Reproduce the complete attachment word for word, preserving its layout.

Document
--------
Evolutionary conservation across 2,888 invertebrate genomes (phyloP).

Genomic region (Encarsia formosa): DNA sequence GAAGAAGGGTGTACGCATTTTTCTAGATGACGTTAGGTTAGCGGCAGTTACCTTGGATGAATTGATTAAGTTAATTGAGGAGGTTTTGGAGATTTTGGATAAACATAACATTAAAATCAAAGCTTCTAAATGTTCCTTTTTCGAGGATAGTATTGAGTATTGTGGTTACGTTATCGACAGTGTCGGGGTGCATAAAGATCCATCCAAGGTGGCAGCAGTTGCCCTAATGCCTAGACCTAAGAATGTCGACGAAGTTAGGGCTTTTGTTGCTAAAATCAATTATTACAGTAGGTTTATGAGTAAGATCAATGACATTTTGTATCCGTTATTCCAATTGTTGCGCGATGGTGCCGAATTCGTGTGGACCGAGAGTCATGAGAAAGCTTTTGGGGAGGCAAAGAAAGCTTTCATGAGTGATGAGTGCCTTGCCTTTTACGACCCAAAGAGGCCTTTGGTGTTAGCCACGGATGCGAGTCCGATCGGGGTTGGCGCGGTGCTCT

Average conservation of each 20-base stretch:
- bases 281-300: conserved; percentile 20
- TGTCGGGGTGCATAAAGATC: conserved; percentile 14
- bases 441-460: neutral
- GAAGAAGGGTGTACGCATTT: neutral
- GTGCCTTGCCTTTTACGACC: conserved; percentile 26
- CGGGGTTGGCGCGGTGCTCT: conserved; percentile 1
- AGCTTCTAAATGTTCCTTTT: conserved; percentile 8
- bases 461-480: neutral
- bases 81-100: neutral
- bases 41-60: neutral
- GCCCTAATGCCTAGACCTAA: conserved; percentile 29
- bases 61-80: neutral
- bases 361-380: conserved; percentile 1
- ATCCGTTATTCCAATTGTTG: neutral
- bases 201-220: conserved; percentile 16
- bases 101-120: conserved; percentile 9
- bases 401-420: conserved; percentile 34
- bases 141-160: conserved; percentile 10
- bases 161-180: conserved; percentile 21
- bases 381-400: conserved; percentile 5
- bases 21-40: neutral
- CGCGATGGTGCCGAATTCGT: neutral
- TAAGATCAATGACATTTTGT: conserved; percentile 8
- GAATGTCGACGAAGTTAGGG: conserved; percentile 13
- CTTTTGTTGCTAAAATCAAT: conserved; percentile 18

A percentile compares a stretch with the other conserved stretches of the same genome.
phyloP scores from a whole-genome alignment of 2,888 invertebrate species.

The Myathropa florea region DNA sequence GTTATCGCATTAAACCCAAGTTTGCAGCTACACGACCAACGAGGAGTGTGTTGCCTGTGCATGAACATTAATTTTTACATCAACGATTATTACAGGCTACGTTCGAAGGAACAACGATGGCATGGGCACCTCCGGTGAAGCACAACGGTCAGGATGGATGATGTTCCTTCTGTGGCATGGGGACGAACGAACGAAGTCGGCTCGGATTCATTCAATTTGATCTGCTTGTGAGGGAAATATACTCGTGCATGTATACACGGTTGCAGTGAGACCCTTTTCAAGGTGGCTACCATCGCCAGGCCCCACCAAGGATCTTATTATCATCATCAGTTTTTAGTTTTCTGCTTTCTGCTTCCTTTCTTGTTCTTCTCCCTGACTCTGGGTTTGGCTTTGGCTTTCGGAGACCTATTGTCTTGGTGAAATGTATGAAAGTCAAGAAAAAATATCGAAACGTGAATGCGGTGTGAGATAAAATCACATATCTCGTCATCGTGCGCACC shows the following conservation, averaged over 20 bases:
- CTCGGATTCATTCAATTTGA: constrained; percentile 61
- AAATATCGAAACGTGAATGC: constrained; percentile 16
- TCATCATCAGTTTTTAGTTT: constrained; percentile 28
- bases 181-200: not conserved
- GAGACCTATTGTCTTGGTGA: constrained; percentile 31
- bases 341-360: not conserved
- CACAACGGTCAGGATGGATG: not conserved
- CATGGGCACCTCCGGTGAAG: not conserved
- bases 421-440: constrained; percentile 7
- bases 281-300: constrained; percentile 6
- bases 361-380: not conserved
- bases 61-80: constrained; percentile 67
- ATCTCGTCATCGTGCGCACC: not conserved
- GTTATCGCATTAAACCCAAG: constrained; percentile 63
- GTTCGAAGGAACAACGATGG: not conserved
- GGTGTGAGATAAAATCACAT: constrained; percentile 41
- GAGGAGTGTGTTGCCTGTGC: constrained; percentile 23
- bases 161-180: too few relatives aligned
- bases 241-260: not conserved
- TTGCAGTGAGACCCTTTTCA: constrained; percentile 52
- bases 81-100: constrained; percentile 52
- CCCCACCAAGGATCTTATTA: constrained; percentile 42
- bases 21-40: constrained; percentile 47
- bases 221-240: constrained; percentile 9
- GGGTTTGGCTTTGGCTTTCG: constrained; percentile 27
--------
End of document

Evolutionary conservation across 2,888 invertebrate genomes (phyloP).

Genomic region (Encarsia formosa): DNA sequence GAAGAAGGGTGTACGCATTTTTCTAGATGACGTTAGGTTAGCGGCAGTTACCTTGGATGAATTGATTAAGTTAATTGAGGAGGTTTTGGAGATTTTGGATAAACATAACATTAAAATCAAAGCTTCTAAATGTTCCTTTTTCGAGGATAGTATTGAGTATTGTGGTTACGTTATCGACAGTGTCGGGGTGCATAAAGATCCATCCAAGGTGGCAGCAGTTGCCCTAATGCCTAGACCTAAGAATGTCGACGAAGTTAGGGCTTTTGTTGCTAAAATCAATTATTACAGTAGGTTTATGAGTAAGATCAATGACATTTTGTATCCGTTATTCCAATTGTTGCGCGATGGTGCCGAATTCGTGTGGACCGAGAGTCATGAGAAAGCTTTTGGGGAGGCAAAGAAAGCTTTCATGAGTGATGAGTGCCTTGCCTTTTACGACCCAAAGAGGCCTTTGGTGTTAGCCACGGATGCGAGTCCGATCGGGGTTGGCGCGGTGCTCT

Average conservation of each 20-base stretch:
- bases 281-300: conserved; percentile 20
- TGTCGGGGTGCATAAAGATC: conserved; percentile 14
- bases 441-460: neutral
- GAAGAAGGGTGTACGCATTT: neutral
- GTGCCTTGCCTTTTACGACC: conserved; percentile 26
- CGGGGTTGGCGCGGTGCTCT: conserved; percentile 1
- AGCTTCTAAATGTTCCTTTT: conserved; percentile 8
- bases 461-480: neutral
- bases 81-100: neutral
- bases 41-60: neutral
- GCCCTAATGCCTAGACCTAA: conserved; percentile 29
- bases 61-80: neutral
- bases 361-380: conserved; percentile 1
- ATCCGTTATTCCAATTGTTG: neutral
- bases 201-220: conserved; percentile 16
- bases 101-120: conserved; percentile 9
- bases 401-420: conserved; percentile 34
- bases 141-160: conserved; percentile 10
- bases 161-180: conserved; percentile 21
- bases 381-400: conserved; percentile 5
- bases 21-40: neutral
- CGCGATGGTGCCGAATTCGT: neutral
- TAAGATCAATGACATTTTGT: conserved; percentile 8
- GAATGTCGACGAAGTTAGGG: conserved; percentile 13
- CTTTTGTTGCTAAAATCAAT: conserved; percentile 18

A percentile compares a stretch with the other conserved stretches of the same genome.
phyloP scores from a whole-genome alignment of 2,888 invertebrate species.

The Myathropa florea region DNA sequence GTTATCGCATTAAACCCAAGTTTGCAGCTACACGACCAACGAGGAGTGTGTTGCCTGTGCATGAACATTAATTTTTACATCAACGATTATTACAGGCTACGTTCGAAGGAACAACGATGGCATGGGCACCTCCGGTGAAGCACAACGGTCAGGATGGATGATGTTCCTTCTGTGGCATGGGGACGAACGAACGAAGTCGGCTCGGATTCATTCAATTTGATCTGCTTGTGAGGGAAATATACTCGTGCATGTATACACGGTTGCAGTGAGACCCTTTTCAAGGTGGCTACCATCGCCAGGCCCCACCAAGGATCTTATTATCATCATCAGTTTTTAGTTTTCTGCTTTCTGCTTCCTTTCTTGTTCTTCTCCCTGACTCTGGGTTTGGCTTTGGCTTTCGGAGACCTATTGTCTTGGTGAAATGTATGAAAGTCAAGAAAAAATATCGAAACGTGAATGCGGTGTGAGATAAAATCACATATCTCGTCATCGTGCGCACC shows the following conservation, averaged over 20 bases:
- CTCGGATTCATTCAATTTGA: constrained; percentile 61
- AAATATCGAAACGTGAATGC: constrained; percentile 16
- TCATCATCAGTTTTTAGTTT: constrained; percentile 28
- bases 181-200: not conserved
- GAGACCTATTGTCTTGGTGA: constrained; percentile 31
- bases 341-360: not conserved
- CACAACGGTCAGGATGGATG: not conserved
- CATGGGCACCTCCGGTGAAG: not conserved
- bases 421-440: constrained; percentile 7
- bases 281-300: constrained; percentile 6
- bases 361-380: not conserved
- bases 61-80: constrained; percentile 67
- ATCTCGTCATCGTGCGCACC: not conserved
- GTTATCGCATTAAACCCAAG: constrained; percentile 63
- GTTCGAAGGAACAACGATGG: not conserved
- GGTGTGAGATAAAATCACAT: constrained; percentile 41
- GAGGAGTGTGTTGCCTGTGC: constrained; percentile 23
- bases 161-180: too few relatives aligned
- bases 241-260: not conserved
- TTGCAGTGAGACCCTTTTCA: constrained; percentile 52
- bases 81-100: constrained; percentile 52
- CCCCACCAAGGATCTTATTA: constrained; percentile 42
- bases 21-40: constrained; percentile 47
- bases 221-240: constrained; percentile 9
- GGGTTTGGCTTTGGCTTTCG: constrained; percentile 27